Well, I have to say that I was never a fan of Tolkien’s work. Even when I tackled Lord of the Rings as a teenager I found his prose turgid and his goody-two-shoes characters deeply uninteresting. His books had nothing that compared with the moral complexity, imaginative detail and genuine out-and-out weirdness of Mervyn Peake’s Gormenghast books, a fantasy series published around the same era.
And I find it ironic that Tolkien Junior accuses Jackson of cheapening the stories by aiming them at ’15-to-25-year-olds’. I don’t think I’ve ever met anyone who raved about how good the Lord of the Rings books were who wasn’t older than 15. Indeed, the only period of my life when I regularly bumped into Lord of the Rings enthusiasts was when I was attending Peebles High School. Okay, I do remember talking to a thirty-something science teacher one day and he suddenly started gushing too about the greatness of Tolkien. But you could argue that, being a teacher, he was also still at school. And mentally, that particular teacher didn’t seem to be older than 15 anyway.
However, I consider literature to be a more complicated and more profound medium than cinema. And although a story may seem shallow and perfunctory when it’s told in written language, that doesn’t necessarily mean it’ll be ineffective when it’s retold in the less demanding medium of sound and images that greets you every time you enter a cinema or sit down in front of a DVD. And for me, Lord of the Rings and The Hobbit work perfectly well as movies. They’re no more works of art than the books on which they’re based, but they’re quite palatable as two-to-three-hour viewing experiences where you can enjoy the performances of some great actors and actresses, the stunning New Zealand scenery and the obvious flair Peter Jackson has for orchestrating action and spectacle. There’s too much CGI in them, of course, but that goes without saying these days.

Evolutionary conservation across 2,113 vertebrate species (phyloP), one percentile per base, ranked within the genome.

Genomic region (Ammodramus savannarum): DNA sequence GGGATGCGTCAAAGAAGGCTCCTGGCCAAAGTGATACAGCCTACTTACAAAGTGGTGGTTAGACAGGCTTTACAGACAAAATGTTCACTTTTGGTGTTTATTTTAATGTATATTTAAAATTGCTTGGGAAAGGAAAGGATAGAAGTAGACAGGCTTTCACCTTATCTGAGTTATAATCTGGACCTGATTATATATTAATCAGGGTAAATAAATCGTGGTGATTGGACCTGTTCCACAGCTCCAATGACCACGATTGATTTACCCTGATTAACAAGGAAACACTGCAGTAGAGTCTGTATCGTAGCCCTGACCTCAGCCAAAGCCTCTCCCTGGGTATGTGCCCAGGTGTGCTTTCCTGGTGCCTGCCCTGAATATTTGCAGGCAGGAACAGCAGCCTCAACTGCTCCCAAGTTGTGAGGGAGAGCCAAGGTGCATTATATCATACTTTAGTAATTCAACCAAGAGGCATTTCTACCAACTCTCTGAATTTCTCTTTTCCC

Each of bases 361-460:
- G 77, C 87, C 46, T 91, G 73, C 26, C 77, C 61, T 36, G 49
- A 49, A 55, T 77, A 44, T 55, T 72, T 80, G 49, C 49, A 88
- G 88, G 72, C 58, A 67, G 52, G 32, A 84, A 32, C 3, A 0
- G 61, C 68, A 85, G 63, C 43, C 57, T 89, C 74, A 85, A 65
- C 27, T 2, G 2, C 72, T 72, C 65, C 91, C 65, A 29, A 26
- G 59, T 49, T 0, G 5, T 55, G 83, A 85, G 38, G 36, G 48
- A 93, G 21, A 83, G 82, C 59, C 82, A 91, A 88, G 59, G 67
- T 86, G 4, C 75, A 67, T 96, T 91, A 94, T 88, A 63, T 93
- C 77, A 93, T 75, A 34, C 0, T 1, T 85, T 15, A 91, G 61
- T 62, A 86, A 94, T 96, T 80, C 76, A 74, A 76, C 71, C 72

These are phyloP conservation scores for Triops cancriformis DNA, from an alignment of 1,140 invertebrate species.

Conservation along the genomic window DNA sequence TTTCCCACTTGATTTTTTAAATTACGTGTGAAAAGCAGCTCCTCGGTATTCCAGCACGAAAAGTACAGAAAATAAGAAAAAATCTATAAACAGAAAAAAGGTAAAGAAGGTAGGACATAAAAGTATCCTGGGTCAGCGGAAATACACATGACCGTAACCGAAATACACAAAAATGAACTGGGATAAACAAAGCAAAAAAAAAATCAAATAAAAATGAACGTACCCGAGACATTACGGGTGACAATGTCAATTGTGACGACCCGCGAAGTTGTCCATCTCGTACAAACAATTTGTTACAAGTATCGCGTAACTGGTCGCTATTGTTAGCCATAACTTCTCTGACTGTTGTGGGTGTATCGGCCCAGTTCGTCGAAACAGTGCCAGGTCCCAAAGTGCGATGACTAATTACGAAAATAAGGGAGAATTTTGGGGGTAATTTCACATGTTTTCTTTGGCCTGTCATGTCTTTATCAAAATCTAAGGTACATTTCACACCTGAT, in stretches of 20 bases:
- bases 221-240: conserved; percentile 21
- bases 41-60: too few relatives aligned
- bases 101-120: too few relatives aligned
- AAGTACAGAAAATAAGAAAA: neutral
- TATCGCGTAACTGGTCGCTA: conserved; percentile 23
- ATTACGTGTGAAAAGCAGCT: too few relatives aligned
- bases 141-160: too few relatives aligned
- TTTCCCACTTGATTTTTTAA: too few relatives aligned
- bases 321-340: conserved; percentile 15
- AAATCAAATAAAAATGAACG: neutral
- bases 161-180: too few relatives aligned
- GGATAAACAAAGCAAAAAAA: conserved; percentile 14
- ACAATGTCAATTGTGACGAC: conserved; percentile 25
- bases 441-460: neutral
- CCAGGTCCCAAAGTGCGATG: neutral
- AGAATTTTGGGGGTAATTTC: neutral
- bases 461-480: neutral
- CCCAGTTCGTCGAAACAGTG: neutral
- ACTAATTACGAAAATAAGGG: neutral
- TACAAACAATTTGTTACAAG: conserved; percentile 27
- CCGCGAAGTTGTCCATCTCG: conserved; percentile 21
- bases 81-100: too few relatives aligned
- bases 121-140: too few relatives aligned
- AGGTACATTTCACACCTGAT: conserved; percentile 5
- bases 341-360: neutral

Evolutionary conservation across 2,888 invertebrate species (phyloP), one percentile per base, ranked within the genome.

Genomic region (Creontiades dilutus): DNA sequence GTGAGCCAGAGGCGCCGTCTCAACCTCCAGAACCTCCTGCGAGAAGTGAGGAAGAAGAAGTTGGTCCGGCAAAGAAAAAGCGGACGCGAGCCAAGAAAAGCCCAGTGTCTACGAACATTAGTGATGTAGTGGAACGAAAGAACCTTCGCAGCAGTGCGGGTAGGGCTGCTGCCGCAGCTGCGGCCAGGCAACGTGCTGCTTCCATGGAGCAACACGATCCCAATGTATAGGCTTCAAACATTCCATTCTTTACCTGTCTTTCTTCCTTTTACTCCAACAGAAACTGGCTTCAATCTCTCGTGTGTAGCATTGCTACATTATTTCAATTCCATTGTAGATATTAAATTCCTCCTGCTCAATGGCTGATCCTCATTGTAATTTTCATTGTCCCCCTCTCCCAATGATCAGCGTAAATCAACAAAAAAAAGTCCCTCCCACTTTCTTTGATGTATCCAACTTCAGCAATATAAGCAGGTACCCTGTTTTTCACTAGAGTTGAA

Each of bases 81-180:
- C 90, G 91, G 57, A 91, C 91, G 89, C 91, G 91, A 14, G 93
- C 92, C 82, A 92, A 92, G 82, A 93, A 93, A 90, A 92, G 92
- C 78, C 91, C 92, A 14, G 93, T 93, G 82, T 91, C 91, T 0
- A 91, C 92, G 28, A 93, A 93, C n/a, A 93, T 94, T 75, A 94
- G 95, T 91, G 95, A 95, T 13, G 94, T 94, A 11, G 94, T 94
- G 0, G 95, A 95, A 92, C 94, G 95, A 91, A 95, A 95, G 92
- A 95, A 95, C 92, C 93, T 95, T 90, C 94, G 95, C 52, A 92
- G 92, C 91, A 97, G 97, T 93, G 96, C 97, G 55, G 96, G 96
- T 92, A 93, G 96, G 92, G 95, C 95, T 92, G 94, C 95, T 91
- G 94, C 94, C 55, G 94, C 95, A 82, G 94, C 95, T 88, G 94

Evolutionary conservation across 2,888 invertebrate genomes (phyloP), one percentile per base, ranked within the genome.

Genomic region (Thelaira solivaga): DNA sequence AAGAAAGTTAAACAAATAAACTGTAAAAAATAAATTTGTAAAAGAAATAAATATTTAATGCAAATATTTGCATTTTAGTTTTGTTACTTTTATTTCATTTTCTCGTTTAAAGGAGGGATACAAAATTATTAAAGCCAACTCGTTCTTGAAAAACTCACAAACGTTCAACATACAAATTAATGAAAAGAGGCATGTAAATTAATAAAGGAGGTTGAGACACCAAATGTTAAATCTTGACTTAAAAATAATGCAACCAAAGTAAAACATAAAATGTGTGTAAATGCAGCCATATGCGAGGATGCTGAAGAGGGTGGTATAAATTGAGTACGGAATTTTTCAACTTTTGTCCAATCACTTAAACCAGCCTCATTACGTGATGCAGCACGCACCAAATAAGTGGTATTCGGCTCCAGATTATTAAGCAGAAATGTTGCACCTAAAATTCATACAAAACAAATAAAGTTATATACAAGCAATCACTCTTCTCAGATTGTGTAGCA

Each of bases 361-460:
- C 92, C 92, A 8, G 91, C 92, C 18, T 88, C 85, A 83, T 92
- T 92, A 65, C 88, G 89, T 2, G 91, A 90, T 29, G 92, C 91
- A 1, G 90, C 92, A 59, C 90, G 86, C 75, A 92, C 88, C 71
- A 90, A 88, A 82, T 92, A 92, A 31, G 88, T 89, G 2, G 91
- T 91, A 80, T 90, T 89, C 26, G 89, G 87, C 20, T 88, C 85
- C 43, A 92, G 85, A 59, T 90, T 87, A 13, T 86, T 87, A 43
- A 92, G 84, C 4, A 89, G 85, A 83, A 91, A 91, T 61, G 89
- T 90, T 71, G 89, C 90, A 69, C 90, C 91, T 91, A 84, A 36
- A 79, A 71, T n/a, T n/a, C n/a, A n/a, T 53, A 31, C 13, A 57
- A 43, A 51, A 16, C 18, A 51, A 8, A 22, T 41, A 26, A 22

New Line Cinema / MGM / Wingnut Films